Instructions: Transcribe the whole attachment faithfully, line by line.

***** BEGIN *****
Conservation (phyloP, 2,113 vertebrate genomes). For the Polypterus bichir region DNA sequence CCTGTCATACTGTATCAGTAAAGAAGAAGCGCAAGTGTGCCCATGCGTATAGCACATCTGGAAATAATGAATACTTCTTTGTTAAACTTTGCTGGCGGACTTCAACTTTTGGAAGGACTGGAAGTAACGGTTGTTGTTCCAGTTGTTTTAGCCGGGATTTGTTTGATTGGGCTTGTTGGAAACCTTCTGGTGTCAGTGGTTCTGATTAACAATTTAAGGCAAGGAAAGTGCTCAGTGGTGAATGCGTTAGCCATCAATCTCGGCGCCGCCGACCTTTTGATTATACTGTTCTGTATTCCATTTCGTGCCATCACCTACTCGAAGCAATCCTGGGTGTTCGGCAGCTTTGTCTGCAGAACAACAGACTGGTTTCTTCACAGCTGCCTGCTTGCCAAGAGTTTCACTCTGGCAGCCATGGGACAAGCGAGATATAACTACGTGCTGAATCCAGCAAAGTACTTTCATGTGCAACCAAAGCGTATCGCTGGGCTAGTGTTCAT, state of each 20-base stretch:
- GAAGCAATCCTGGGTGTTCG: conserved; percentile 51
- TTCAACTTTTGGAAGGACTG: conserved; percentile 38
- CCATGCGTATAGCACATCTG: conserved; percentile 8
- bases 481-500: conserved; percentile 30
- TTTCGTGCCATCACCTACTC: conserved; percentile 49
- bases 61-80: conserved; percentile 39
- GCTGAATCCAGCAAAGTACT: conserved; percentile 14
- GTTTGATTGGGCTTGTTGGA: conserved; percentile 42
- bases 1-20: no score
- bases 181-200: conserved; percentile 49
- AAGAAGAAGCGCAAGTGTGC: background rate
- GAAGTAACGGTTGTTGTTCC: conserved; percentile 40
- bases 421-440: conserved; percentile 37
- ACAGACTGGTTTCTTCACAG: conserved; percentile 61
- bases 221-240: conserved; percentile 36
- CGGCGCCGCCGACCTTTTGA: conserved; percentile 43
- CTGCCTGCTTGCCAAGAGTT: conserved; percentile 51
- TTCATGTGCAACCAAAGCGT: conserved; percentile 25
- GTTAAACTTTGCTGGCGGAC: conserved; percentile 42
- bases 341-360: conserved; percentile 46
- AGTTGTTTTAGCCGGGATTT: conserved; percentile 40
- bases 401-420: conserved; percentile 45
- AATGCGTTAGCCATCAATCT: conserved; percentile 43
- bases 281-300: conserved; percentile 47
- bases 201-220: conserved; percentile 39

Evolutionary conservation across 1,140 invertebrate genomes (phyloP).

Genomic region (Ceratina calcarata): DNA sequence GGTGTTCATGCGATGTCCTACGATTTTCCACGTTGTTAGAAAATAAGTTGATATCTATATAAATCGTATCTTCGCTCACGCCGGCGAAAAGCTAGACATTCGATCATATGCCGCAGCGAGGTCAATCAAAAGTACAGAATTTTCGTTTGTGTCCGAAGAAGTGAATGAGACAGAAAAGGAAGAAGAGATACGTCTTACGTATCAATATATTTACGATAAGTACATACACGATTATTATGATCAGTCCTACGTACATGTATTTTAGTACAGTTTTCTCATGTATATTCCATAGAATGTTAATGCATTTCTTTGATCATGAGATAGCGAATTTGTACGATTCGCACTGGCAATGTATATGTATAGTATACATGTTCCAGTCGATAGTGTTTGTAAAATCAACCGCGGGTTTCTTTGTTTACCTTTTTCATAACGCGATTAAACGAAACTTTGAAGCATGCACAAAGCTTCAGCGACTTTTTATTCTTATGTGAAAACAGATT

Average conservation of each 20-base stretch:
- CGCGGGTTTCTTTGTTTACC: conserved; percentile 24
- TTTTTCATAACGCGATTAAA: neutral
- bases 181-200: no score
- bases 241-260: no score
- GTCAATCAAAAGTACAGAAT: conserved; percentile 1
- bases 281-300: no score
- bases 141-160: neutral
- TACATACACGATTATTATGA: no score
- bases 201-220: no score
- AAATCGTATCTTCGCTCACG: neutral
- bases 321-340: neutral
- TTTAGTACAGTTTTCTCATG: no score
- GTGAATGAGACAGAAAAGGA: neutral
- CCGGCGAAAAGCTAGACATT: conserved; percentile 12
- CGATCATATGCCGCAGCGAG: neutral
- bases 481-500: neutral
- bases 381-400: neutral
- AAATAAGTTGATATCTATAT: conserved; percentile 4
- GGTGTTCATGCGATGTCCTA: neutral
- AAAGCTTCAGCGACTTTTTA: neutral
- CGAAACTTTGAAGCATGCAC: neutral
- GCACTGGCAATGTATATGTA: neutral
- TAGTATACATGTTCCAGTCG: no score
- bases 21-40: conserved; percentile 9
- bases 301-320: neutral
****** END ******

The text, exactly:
Conservation (phyloP, 2,113 vertebrate genomes). For the Polypterus bichir region DNA sequence CCTGTCATACTGTATCAGTAAAGAAGAAGCGCAAGTGTGCCCATGCGTATAGCACATCTGGAAATAATGAATACTTCTTTGTTAAACTTTGCTGGCGGACTTCAACTTTTGGAAGGACTGGAAGTAACGGTTGTTGTTCCAGTTGTTTTAGCCGGGATTTGTTTGATTGGGCTTGTTGGAAACCTTCTGGTGTCAGTGGTTCTGATTAACAATTTAAGGCAAGGAAAGTGCTCAGTGGTGAATGCGTTAGCCATCAATCTCGGCGCCGCCGACCTTTTGATTATACTGTTCTGTATTCCATTTCGTGCCATCACCTACTCGAAGCAATCCTGGGTGTTCGGCAGCTTTGTCTGCAGAACAACAGACTGGTTTCTTCACAGCTGCCTGCTTGCCAAGAGTTTCACTCTGGCAGCCATGGGACAAGCGAGATATAACTACGTGCTGAATCCAGCAAAGTACTTTCATGTGCAACCAAAGCGTATCGCTGGGCTAGTGTTCAT, state of each 20-base stretch:
- GAAGCAATCCTGGGTGTTCG: conserved; percentile 51
- TTCAACTTTTGGAAGGACTG: conserved; percentile 38
- CCATGCGTATAGCACATCTG: conserved; percentile 8
- bases 481-500: conserved; percentile 30
- TTTCGTGCCATCACCTACTC: conserved; percentile 49
- bases 61-80: conserved; percentile 39
- GCTGAATCCAGCAAAGTACT: conserved; percentile 14
- GTTTGATTGGGCTTGTTGGA: conserved; percentile 42
- bases 1-20: no score
- bases 181-200: conserved; percentile 49
- AAGAAGAAGCGCAAGTGTGC: background rate
- GAAGTAACGGTTGTTGTTCC: conserved; percentile 40
- bases 421-440: conserved; percentile 37
- ACAGACTGGTTTCTTCACAG: conserved; percentile 61
- bases 221-240: conserved; percentile 36
- CGGCGCCGCCGACCTTTTGA: conserved; percentile 43
- CTGCCTGCTTGCCAAGAGTT: conserved; percentile 51
- TTCATGTGCAACCAAAGCGT: conserved; percentile 25
- GTTAAACTTTGCTGGCGGAC: conserved; percentile 42
- bases 341-360: conserved; percentile 46
- AGTTGTTTTAGCCGGGATTT: conserved; percentile 40
- bases 401-420: conserved; percentile 45
- AATGCGTTAGCCATCAATCT: conserved; percentile 43
- bases 281-300: conserved; percentile 47
- bases 201-220: conserved; percentile 39

Evolutionary conservation across 1,140 invertebrate genomes (phyloP).

Genomic region (Ceratina calcarata): DNA sequence GGTGTTCATGCGATGTCCTACGATTTTCCACGTTGTTAGAAAATAAGTTGATATCTATATAAATCGTATCTTCGCTCACGCCGGCGAAAAGCTAGACATTCGATCATATGCCGCAGCGAGGTCAATCAAAAGTACAGAATTTTCGTTTGTGTCCGAAGAAGTGAATGAGACAGAAAAGGAAGAAGAGATACGTCTTACGTATCAATATATTTACGATAAGTACATACACGATTATTATGATCAGTCCTACGTACATGTATTTTAGTACAGTTTTCTCATGTATATTCCATAGAATGTTAATGCATTTCTTTGATCATGAGATAGCGAATTTGTACGATTCGCACTGGCAATGTATATGTATAGTATACATGTTCCAGTCGATAGTGTTTGTAAAATCAACCGCGGGTTTCTTTGTTTACCTTTTTCATAACGCGATTAAACGAAACTTTGAAGCATGCACAAAGCTTCAGCGACTTTTTATTCTTATGTGAAAACAGATT

Average conservation of each 20-base stretch:
- CGCGGGTTTCTTTGTTTACC: conserved; percentile 24
- TTTTTCATAACGCGATTAAA: neutral
- bases 181-200: no score
- bases 241-260: no score
- GTCAATCAAAAGTACAGAAT: conserved; percentile 1
- bases 281-300: no score
- bases 141-160: neutral
- TACATACACGATTATTATGA: no score
- bases 201-220: no score
- AAATCGTATCTTCGCTCACG: neutral
- bases 321-340: neutral
- TTTAGTACAGTTTTCTCATG: no score
- GTGAATGAGACAGAAAAGGA: neutral
- CCGGCGAAAAGCTAGACATT: conserved; percentile 12
- CGATCATATGCCGCAGCGAG: neutral
- bases 481-500: neutral
- bases 381-400: neutral
- AAATAAGTTGATATCTATAT: conserved; percentile 4
- GGTGTTCATGCGATGTCCTA: neutral
- AAAGCTTCAGCGACTTTTTA: neutral
- CGAAACTTTGAAGCATGCAC: neutral
- GCACTGGCAATGTATATGTA: neutral
- TAGTATACATGTTCCAGTCG: no score
- bases 21-40: conserved; percentile 9
- bases 301-320: neutral